Financial Conduct Authority  

FCA chairman says regulator needs to change

FCA chairman says regulator needs to change

The chairman of the Financial Conduct Authority (FCA) has said the approach of regulators and legislators will need to change post-Covid.

In a speech yesterday (April 24) at the Finance and Leasing Association industry gathering, Charles Randell highlighted five things the regulator needs to do differently “in order to transform the FCA to be as effective as it can be in this new world”.

He said one of the regulator’s priorities was to ensure regulated firms were “good enough”. 

Randell outlined how the number of firms the FCA regulates has more than doubled over the past ten years and continues to grow and that some firms have exploited their regulated status.

He said: “The review into London Capital & Finance highlighted the risks from firms which exploit the 'halo effect' of FCA authorisation.

“This means that we not only need to be rigorous with firms at the point when they apply; if we do authorise them, we need to know whether they are using their authorisation and what for; and we need to quickly remove the authorisations of firms which are not using them or which are misusing them.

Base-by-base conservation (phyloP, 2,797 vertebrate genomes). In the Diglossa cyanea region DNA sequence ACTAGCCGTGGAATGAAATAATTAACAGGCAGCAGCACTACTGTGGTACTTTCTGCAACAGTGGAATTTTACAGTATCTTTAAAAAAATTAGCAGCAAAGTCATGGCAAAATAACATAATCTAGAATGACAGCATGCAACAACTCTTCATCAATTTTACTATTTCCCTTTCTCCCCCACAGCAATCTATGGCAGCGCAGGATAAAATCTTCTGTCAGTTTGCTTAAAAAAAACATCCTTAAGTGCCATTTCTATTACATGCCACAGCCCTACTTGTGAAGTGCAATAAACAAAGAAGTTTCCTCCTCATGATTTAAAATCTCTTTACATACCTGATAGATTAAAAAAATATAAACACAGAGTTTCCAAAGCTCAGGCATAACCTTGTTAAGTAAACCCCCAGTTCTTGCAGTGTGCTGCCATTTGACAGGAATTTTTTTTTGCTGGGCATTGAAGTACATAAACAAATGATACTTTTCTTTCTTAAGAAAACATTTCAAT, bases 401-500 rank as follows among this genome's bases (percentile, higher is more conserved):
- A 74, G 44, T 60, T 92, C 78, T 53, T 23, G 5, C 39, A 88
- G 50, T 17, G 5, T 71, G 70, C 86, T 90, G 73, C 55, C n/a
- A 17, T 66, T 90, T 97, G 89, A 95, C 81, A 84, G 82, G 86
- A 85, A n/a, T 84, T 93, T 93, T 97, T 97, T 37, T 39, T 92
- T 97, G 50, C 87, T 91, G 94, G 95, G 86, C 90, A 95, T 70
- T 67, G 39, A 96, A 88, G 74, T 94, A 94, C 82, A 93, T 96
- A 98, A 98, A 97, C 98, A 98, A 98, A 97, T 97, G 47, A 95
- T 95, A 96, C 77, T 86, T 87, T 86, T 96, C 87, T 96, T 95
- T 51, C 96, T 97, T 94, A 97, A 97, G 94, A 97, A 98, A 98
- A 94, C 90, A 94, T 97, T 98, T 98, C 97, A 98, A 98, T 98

Earlier this week FCA chief executive Nikhil Rathi said the regulator was reviewing its Regulatory Decisions Committee, the final decision maker on contested enforcement, supervisory and authorisation interventions, with a view to enabling it to act quicker when concerns about firms have arisen.

Randell said: "Being tougher and more effective in these gateway activities will reduce what has been called the '60,000 firm problem'.

"We know what we have to do - and we are already acting, so that a firm with FCA authorisation will have to 'use it or lose it."

Randell said the second focus will be on getting the basics right, outlining the FCA’s four priorities for basic consumer protection: safe and accessible payments, sustainable credit, clear and safe investment choices and fair product terms, including price.

“We will continue to focus on them because, frankly, none of these aspects of consumer financial services is yet in a satisfactory place,” he said.

The "third big change" will be for both the FCA and firms to focus on customer outcomes.

"In order to play our part in producing these outcomes, we need to collect and use the right data from firms, joining those data up with a cross-organisational strategy to intervene more promptly.

"It’s easy to talk about outcomes-based regulation but experience shows it’s hard to deliver," he said.

Randell added he would say more on this topic next month.

The final two focus areas comprised a reshaping of regulation and of “ourselves”. 

Randell highlighted the speed of change in the industry, particularly with the rise of digital services. He spoke of the difficulty of using detailed laws and rulebooks, which take a long time to change, to tackle a world of digital activities which are changing faster and faster.